Day 3: Billings, MT

Woke up in Cheyenne, WY to heavy fog! We decided to give it a little time to burn off and enjoy a leisurely “free” breakfast at the hotel. (Gotta love a free breakfast!) we did make an interesting observation as we looked around at the other travelers… we are on the bottom left edge of the age bell curve. We felt like rookies among seasoned professionals. (I must admit it was kind of fun watching them try to read my “Geaux Tigers” Tshirt!)

On the road again. 51 degrees, I’m not complaining!

Not too long down the road the sun came out, along with this beautiful rainbow.

First stop, Douglas, WY, to see the World’s Largest Jackalope.


Douglas also boasts of being the home of the “former” World’s Largest Jackalope but we didn’t go see it. I mean really, who remembers Miss Runner-up?

A few miles out of Douglas we went to see Ft. Fetterman. this fort was completed in 1867 and named for Captain William Fetterman. (More about him later!) Ft. Fetterman was not a very popular outpost. Harsh winters, soil no good for gardens so all supplies had to be brought in, and a lack of, shall we say, “female companionship”. The latter problem was remedied by the opening of a “Hog Ranch” across the river where the soldiers could find gambling, alcohol, and you guessed it, “female companionship”. Even with entertainment available the fort didn’t make it. It was abandoned in 1882.
The gate was closed and locked so we just walked up to view the site of the former fort.

We drove on to Casper, WY and stopped for a picnic lunch in the car. Even my sandwich tasted better with such a beautiful view!



Just south of Sheridan, WY there is a monument to remember the Fetterman Massacre. Remember Captain Fetterman? Well on December 21, 1866 Captain William Fetterman was lured into an ambush. He had once boasted that he could ride through the entire Sioux nation with 80 soldiers but on that day in December 1866 he met an overwhelming group of warriors and was killed along with (who guessed it?) exactly 80 men. They were lured over a ridge by a young warrior named Crazy Horse. Maybe you’ve heard of him. This event happened about 10 years before Little Big Horn (Custer’s Last Stand) a larger, more infamous massacre.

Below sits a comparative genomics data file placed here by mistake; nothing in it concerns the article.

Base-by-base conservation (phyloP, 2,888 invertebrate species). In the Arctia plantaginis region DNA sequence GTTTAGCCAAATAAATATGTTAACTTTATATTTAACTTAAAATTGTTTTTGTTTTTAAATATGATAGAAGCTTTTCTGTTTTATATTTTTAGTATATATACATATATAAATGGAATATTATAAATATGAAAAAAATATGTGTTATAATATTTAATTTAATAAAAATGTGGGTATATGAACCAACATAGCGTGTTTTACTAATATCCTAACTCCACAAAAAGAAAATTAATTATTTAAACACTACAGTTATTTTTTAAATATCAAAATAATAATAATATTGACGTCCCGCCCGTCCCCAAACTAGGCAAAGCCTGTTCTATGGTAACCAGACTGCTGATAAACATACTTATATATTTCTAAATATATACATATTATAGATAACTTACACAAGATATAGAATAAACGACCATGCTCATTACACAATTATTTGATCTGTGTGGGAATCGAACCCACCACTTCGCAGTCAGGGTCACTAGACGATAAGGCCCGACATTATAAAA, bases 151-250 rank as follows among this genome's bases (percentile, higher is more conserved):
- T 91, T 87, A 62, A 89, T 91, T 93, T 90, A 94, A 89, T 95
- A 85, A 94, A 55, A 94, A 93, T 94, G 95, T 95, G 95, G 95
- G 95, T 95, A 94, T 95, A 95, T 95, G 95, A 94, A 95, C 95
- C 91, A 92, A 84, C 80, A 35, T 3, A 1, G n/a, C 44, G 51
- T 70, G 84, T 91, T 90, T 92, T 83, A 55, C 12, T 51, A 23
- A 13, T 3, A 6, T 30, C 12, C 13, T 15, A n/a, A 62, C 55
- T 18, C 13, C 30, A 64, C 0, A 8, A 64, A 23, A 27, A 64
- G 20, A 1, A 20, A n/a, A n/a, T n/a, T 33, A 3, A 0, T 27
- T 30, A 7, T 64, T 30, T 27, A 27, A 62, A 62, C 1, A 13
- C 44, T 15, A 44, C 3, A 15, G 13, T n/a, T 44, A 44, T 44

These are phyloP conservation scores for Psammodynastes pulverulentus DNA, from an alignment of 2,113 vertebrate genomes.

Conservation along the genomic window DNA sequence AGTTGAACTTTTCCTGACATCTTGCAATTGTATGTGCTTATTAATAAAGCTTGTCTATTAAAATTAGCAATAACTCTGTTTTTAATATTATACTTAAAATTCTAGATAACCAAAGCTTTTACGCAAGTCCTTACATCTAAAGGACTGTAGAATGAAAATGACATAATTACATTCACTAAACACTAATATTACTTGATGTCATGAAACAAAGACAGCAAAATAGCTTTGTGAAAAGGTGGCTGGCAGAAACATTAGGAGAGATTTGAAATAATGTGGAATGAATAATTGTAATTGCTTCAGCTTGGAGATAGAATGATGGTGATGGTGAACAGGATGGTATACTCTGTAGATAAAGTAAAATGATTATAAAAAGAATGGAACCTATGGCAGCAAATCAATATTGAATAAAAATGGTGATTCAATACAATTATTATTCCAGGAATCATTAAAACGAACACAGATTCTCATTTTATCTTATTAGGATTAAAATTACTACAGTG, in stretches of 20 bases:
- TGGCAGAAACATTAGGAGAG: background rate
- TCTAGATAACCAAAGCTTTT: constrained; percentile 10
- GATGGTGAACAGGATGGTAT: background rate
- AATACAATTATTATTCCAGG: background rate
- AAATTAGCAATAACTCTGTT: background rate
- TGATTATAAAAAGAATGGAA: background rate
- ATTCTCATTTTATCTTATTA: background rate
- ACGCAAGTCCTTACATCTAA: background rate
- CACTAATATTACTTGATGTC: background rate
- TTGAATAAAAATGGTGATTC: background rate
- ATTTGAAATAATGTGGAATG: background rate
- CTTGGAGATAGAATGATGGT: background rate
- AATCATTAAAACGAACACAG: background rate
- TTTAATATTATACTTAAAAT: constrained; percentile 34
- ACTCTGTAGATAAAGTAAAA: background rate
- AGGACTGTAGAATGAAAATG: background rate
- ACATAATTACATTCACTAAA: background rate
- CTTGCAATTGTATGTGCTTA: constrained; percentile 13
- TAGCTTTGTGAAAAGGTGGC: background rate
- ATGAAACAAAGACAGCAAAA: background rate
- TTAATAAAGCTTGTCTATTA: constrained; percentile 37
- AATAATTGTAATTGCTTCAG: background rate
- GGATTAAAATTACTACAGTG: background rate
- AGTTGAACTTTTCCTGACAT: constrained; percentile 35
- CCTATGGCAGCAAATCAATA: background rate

And now…

The Great State of Montana!

One of the highlights of the trip…

Little Bighorn Battlefield National Monument
On June 25, 1876, General George A. Custer died fighting at Little Big Horn along with 262 troopers in the U.S. Army’s 7th Cavalry. Known as “Custer’s Last Stand”, it was an overwhelming victory for the Native Americans who were led by several leaders including Crazy Horse.




The markers show where each soldier fell. The officer's bodies were sent back East (Custer is buried at West Point) and the rest are in a mass grave under the large monument.


Word of the massacre reached the East as America was celebrating the Centennial. The Battle of the Little Bighorn was a short-lived victory for the Native Americans. Federal troops soon poured into the Black Hills and many Native Americans surrendered. One article I read said that there are only three things known about the battle: Custer came, Custer saw, and Custer got his *** whipped.

It is a beautiful site and the interpreters here do a wonderful job.

There is also a National Cemetery on the grounds.

We drove on to Billings, MT, (go ahead, break out those old maps… it’s WAY up there!) had a nice dinner and ready to hit the sack. Tomorrow is another day!

They warned us their food is spicy. They don’t KNOW spicy!